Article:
An attempt to accuse convicted "freeway killer" William Bonin of some of the slayings was aborted by the trial judge, Superior Court Judge Donald McCartin, because of insufficient evidence.
    But McCartin allowed the defense to raise the issue of a mysterious Irvine resident who hanged himself five days after Kraft's arrest.
    Jurors were told how this man, married and the father of two, allegedly liked to pick up hitchhiking Marines, offer them drugs and make sexual advances.
    The defense also has worked hard to explain drugs and alcohol found in each victim's system. Former servicemen have described rampant narcotic use on local Marine bases, and many of the victims -- from a former jail inmate to a young musician -- abused drugs regularly.
    An expert in tire treads told how tracks left across a body of one slain Marine -- clad only in boxer shorts and dumped along a highway -- could not have
    been caused by Kraft's car.
    A reformed heroin addict recalled how, in 1978, a drug dealer boasted of having stabbed to death a man whose murder was later attributed to Kraft.
    McCartin allowed this testimony. But out of the jury's presence, he noted that the victim, in addition to being stabbed, was emasculated. The judge wondered aloud why a drug dealer would mutilate his victim.
    Despite the length of the trial, the jury still seems keenly interested and in good spirits, often bantering with the judge. During long breaks or on short trial days, they spend time shopping, on a leisurely lunch or going to a movie.
    Alternate juror Benito Sanchez, 53, a data processing manager from Laguna Niguel, sits near the swing gate at the front of the courtroom and likes to open it for witnesses.
    He and the others take copious notes and crane and stretch to view the evidence. Although there are 1,000 exhibits on file, letter carrier Velma J. McClinton, 30, of Placentia recently corrected the clerk, noting that two items had been given the same exhibit number.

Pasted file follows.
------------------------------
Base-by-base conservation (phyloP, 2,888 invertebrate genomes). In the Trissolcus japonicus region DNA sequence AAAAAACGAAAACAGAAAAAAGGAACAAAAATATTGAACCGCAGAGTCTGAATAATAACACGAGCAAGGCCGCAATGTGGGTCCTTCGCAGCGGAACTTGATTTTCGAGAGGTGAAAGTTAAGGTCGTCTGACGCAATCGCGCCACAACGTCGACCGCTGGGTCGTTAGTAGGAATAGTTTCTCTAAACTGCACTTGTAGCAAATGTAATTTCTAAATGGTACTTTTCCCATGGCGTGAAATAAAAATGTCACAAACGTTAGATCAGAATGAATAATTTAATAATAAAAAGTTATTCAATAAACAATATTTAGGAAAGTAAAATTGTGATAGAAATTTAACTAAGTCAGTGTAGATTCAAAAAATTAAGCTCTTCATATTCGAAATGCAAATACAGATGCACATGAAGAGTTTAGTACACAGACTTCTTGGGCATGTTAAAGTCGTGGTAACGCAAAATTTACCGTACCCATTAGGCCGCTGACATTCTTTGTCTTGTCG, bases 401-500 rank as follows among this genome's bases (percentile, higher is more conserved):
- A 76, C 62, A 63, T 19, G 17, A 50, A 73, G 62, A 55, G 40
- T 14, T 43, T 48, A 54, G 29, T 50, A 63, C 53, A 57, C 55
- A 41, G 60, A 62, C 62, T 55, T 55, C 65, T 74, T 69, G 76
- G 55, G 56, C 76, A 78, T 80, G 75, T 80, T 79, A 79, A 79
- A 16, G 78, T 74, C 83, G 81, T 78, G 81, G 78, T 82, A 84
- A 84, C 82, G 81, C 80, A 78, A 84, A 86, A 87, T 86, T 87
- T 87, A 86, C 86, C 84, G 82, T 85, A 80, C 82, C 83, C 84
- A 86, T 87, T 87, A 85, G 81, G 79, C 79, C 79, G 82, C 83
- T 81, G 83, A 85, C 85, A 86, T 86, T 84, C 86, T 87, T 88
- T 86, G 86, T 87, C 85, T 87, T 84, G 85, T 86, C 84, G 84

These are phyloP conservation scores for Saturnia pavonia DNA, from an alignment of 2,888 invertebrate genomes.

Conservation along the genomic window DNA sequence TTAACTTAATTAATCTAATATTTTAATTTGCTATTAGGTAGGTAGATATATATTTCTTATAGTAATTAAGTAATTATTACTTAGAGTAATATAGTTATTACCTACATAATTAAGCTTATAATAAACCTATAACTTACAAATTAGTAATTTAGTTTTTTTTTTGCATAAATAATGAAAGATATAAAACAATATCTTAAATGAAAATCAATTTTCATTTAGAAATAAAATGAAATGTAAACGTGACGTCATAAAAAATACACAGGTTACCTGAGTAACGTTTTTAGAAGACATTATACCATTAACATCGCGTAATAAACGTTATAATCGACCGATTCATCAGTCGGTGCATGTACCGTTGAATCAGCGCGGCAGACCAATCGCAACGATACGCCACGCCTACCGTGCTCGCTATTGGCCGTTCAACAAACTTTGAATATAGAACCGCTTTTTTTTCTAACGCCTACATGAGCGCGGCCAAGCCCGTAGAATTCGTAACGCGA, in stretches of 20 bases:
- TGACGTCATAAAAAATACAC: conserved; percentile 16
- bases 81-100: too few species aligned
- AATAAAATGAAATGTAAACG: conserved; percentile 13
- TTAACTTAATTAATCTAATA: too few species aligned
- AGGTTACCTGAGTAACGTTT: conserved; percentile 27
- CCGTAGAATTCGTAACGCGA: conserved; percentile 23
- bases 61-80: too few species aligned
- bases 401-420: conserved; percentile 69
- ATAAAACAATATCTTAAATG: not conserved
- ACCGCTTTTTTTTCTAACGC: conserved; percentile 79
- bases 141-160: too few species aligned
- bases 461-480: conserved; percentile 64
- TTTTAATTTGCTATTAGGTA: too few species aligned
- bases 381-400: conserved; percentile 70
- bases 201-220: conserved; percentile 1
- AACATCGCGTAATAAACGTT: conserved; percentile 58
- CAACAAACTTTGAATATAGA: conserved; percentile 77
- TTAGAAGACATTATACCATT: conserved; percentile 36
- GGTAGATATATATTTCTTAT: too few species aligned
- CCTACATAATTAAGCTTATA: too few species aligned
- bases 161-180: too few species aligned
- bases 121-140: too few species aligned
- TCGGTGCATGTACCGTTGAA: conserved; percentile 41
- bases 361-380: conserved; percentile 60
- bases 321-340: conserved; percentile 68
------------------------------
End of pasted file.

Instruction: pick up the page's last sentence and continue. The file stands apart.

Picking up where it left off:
The tenor and drama of the proceedings have been set by the personalities of three men: Brown, McDonald and McCartin.
    McCartin's reputation as a pungent commentator and a judge who wants to speed trials along precedes him. He has sentenced more people to death than any other judge in Orange County.
    A tall, thin man with a painful back, he often sits with his head resting against an orthopedic pillow and feet up on the bench. He bickers -- both in jest and in anger -- with both the prosecutor and the defense lawyers.
    Feisty and combative, McDonald once was the No. 2 man in the county Public Defender's Office. In trial, he hustles about the courtroom, moving exhibits or passing documents, and he finishes every line of questioning with a clipped, "That's it."
    McCartin's occasional complaints about the slow pace of defense case rankle McDonald.
    "My choice is to go forward in a sloppy fashion or run the risk of contempt," McDonald complained at one point.
    Once, when the judge interrupted McDonald to ask his own question of a witness, the defense lawyer bristled.
    "I'll ask the questions," he said loudly.
    McDonald, who has confronted Brown in previous murder trials, likes to chide the prosecutor about his cordial "cowboy" demeanor in front of the jury.